The green hydrogen export market could be worth US$300 billion yearly by 2050, creating 400,000 jobs globally in renewable energy and hydrogen production, according to a new report by Strategy& Middle East, part of the PwC network.
The global demand for “green hydrogen,” produced with minimal carbon dioxide (CO2) emissions, could reach about 530 million tons (Mt) by 2050, displacing roughly 10.4 billion barrels of oil equivalent (around 37 percent of pre-pandemic global oil production).
Rapidly declining renewable energy costs and technological advances would enable hydrogen to become the medium of choice for transporting cheap clean energy across the globe. Furthermore, the COVID-19 pandemic has accelerated the trend toward decarbonization by reducing hydrocarbon demand substantially.
According to the Strategy& report, Gulf Cooperation Council (GCC) countries can ramp up production to boost domestic industries and utilize green hydrogen for export purposes. While other countries are also seeking to invest in green hydrogen, the export prospects of GCC countries are limited by large domestic demand that will probably consume most of their production. However, GCC countries can export much of their green hydrogen and still have adequate, low-cost renewable energy.
Dr. Raed Kombargi, Partner with Strategy& and the leader of the firm’s Energy, chemicals, and utilities practice in the Middle East, said: “Given the current situation and the decline in demand for hydrocarbons, GCC countries need to act decisively to capture this market with a three-phase plan. They should launch a commercial-scale pilot in partnership with leading electrolysis operating companies to build capabilities and start research and development. Second, they need to develop the right policies and regulations that will enable them to boost the domestic market.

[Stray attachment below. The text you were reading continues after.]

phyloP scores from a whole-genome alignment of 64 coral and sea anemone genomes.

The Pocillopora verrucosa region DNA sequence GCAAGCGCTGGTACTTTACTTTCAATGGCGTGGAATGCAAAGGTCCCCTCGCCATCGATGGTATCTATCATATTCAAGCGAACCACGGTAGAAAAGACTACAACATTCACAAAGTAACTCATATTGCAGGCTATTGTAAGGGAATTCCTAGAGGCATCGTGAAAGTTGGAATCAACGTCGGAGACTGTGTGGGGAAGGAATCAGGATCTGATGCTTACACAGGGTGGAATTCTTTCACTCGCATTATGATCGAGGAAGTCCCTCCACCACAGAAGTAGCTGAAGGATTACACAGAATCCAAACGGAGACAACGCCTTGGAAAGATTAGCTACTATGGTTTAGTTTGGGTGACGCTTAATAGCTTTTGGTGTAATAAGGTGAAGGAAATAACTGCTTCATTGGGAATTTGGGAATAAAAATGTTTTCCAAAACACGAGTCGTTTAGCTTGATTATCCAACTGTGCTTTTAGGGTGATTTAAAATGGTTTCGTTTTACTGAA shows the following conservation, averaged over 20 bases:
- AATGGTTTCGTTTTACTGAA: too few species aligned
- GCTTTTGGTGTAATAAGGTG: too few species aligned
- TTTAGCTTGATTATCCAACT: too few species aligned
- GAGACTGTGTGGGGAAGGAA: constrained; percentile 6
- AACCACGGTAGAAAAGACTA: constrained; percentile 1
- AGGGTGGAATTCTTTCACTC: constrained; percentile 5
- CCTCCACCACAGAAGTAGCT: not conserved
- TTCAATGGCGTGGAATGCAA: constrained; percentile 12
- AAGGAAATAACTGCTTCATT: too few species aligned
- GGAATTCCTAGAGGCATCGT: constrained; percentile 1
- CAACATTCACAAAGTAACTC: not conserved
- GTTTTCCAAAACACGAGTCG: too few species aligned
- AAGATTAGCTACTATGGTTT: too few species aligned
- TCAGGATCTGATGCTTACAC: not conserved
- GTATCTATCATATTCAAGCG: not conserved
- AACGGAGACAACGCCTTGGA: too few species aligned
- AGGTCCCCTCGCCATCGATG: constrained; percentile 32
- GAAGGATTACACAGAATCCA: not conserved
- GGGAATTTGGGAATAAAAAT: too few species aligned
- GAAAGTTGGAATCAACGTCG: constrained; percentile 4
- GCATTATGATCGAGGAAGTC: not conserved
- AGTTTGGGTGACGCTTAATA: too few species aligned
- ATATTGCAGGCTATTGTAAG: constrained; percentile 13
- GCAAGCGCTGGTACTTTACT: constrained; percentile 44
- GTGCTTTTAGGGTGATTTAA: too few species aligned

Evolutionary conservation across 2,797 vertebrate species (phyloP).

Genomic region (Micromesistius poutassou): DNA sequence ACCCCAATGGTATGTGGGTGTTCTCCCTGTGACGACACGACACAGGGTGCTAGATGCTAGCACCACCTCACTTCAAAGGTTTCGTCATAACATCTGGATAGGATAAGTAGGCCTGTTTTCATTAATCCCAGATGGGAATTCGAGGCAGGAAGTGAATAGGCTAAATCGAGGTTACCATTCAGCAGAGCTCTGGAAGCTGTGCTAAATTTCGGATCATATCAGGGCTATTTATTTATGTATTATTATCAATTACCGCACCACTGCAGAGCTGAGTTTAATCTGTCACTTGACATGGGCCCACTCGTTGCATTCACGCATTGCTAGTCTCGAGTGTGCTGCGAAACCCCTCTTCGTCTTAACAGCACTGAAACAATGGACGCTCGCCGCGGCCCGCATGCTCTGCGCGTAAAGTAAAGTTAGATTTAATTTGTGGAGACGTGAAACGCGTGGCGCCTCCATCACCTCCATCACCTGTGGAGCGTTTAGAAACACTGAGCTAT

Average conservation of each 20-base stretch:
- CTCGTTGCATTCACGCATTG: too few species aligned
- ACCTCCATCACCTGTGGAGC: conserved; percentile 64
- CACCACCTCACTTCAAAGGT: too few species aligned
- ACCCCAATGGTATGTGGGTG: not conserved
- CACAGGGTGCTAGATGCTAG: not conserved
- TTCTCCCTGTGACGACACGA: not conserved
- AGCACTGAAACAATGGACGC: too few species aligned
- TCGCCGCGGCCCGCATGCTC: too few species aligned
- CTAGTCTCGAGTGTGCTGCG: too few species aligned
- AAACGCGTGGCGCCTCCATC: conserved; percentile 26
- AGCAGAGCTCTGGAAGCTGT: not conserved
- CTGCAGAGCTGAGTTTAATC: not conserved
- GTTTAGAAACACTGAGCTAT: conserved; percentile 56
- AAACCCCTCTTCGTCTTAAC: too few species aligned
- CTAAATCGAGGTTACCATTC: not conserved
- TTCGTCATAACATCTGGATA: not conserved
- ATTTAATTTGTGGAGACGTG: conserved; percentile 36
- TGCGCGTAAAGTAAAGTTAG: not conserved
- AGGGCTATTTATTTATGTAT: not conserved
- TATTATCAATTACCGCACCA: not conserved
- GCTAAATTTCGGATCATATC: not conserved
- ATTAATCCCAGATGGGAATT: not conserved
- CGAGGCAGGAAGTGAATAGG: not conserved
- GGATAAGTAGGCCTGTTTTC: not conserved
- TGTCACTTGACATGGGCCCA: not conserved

Finally, they need to build necessary export infrastructure and secure supply agreements with key export markets.”
Strategy& outlines a three-phased approach for GCC countries to capture the potential of green hydrogen:
Collaborate with leading electrolysis companies to develop a pilot project that pairs an electrolysis plant, a renewable energy plant, and a single source of domestic demand.
The commercial-scale pilot will help policymakers develop domestic technical capabilities, identify local environmental challenges, and initiate R&D activities to develop potential mitigation measures — all in the context of real-world applications rather than theoretical scenarios.
Once the pilot has shown that the technology is commercially viable, local governments can develop a comprehensive green hydrogen policy that includes:
3. Transition to exports
After production starts to exceed domestic demand, GCC governments can build the necessary infrastructure to export hydrogen as a cheap, clean power source.
With the right markets established, governments can then build the export terminal and infrastructure for shipping and pipeline channels. Developing that infrastructure will take time, so initial exports may take the form of energy-intensive intermediate commodities like ammonia and direct reduced iron. Over time, exporting countries can then shift to higher-valueadded commodities.
Eventually, however, the green hydrogen company should then take the lead in signing supply agreements with key green hydrogen export markets. These should be based on an understanding of regional imbalances in hydrogen and which export markets are most accessible from the GCC compared to other exporters.